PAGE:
Erskine Morris (1913 – 1997)

Erskine Morris (1913 – 1997)

Wednesday, July 21, 2010

News and Updates

Dear readers,

Thought I'd update everyone with the latest news on the Gaspe Fiddle Project. I know I haven't been posting as many tunes lately but rest assured there is some great stuff in the pipeline.

We had another visit with Cyril on the Jean-Baptiste holiday and he treated us to an afternoon of new stories and jokes, and even a few tongue-twisters he learned from his Granny. We also played some of his tunes for him which I'd learned since my previous visit with him. He set me straight, helping me out on adding a few extra "jiggles"in the tune which he says help round the tunes out. There will be a bunch of new audio clips from that visit in before too long I hope.

We've also gotten a few tapes of Cyril's that we are in the process of digitizing. There are some real lively tunes there and I'll be sure to share these with the readers.

In other big news, I am leaving this weekend on a 3 week bike tour of the Gaspe coast from Campbellton, New Brunswick to Douglastown and Forillon Park. I'm hoping to meet some of the remaining fiddle players out on the coast. The highlight and culmination of the trip will be the Douglastown Irish Week which is from August 2nd to 6th. There's going to be some great fiddlers there including Yvon Mimeault, Gerald Fullum, and Pierre Schryer. I got some great news last week, it seems that Brian, Brigid, and her two brothers Joe and Anthony who play fiddle will also be out there. I'm sure I'll have some great fiddling and photos to share with all our readers from the music that happens out there.

Here is the site of the Douglastown Irish Week

And here is a picture of Douglastown beach:

The Liverpool Hornpipe (The Victory Breakdown)

Here is Erskine's setting of the an elegant and fairly well-known book tune, The Liverpool Hornpipe. Printed versions can be found in Cole's 1000 Fiddle Tunes, and R.P. Christeson's and O'Neill's collections. Erskine's high strain is a different melody from the printed version and is in my opinion, a better melody. Its possible that he or his source for this tune took the high strain of another tune and glued it to the low strain, but kept the Liverpool title. 
Hear the Liverpool Hornpipe (The Victory Breakdown)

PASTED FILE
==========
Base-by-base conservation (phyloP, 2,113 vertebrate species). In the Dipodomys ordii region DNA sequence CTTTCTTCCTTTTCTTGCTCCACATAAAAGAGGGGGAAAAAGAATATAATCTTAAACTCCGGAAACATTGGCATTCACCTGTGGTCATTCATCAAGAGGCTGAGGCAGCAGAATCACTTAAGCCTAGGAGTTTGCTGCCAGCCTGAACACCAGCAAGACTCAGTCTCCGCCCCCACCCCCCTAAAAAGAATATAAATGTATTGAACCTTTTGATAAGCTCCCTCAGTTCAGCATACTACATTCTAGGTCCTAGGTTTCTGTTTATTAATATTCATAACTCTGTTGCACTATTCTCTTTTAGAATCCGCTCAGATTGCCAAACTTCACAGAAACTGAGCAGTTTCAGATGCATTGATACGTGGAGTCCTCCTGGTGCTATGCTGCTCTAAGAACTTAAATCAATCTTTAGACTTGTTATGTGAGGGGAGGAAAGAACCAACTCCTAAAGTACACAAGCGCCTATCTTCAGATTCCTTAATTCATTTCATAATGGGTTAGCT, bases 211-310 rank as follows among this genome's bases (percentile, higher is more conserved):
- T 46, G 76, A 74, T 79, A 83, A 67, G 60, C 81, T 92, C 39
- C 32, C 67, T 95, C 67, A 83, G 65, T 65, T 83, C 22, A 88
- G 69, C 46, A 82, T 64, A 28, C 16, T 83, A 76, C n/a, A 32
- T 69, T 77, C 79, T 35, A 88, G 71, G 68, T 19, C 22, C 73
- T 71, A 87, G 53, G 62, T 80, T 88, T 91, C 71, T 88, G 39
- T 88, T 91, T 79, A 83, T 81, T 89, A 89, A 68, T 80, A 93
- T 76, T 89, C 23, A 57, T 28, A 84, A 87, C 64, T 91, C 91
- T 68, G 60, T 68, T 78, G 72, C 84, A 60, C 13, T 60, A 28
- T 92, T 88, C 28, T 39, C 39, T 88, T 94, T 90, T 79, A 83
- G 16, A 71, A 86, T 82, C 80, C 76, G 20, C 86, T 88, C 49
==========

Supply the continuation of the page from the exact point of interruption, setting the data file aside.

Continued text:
I feel in Erskine's hands, this tune achieves a greater lift than all the versions I've heard of the standard book setting. As he often does, he gets a bunch of great cross string syncopations and doubles up on notes, both devices creating a slightly jagged texture to this tune which is really exciting. You can also really hear his feet beating out the rhythm on this one. I imagine some people really enjoyed dancing to Erskine fiddling this tune.

Vivian Williams told me that this is in fact a tune Don Messer recorded called the Victory Breakdown. Apparently, the first two parts are similar which may explain Erskine's confusion of the title. Erskine had many of Don Messer's records and learned tunes there. What is interesting is that he always adapted Don's tunes to his own Gaspé style never seeking to imitate Canada's most influential fiddle player.

Even though Erskine had the wrong title for this tune, we will keep it here and put the correct title in parenthesis so people coming back to the blog looking under the Liverpool title may find what they are looking for.

Monday, July 5, 2010

Erskine's Hornpipe (Reel de L'Hôtielier)

Here's a charming little hornpipe that Erskine played in the key of D from the reel-to-reel recordings. This one has an especially cute little rhythm to it that must have made it great to step dance to.

This tune seems to pop up in many places in Quebecois fiddling under different titles, though the high strain has a somewhat different twist to it. Pierre Schryer told me he'd heard it called Reel de Ti-Jean, Reel Saint-Jean, and Reel à/de Remi. Further research has shown that other titles include Gordon's Reel, and the Chamberlain. Joseph Allard played this tune calling it L'Hôtielier. Jean Carrignan played this tune very well also. Erskine was a big fan of both Allard and Carrignan and was known to pick up tunes off their records.

This tune appears on an Isidore Soucy recording as "Set Américain, deuxième partie" which strikes me more as a movement in a dance set as opposed to a title.

Like many hornpipes, the first part of this tune just follows the chords D, G, and A with nice rolling arpeggios that just seem to flow out under Erskine's bow. The second part of the tune is a little more mysterious and primitive in its melody and really contrasts well with the first part. I find that this part just kind of floats, not really going anywhere melodically which for me, gives it a feeling like being suspended in mid-air. This might by why I have the impression that this tune was really geared towards step dancing; this part has a real lift to it. Its impossible not to tap your foot to this lovely little tune.

Hear Erskine's Hornpipe

Here is Isidore Soucy playing essentially the same tune.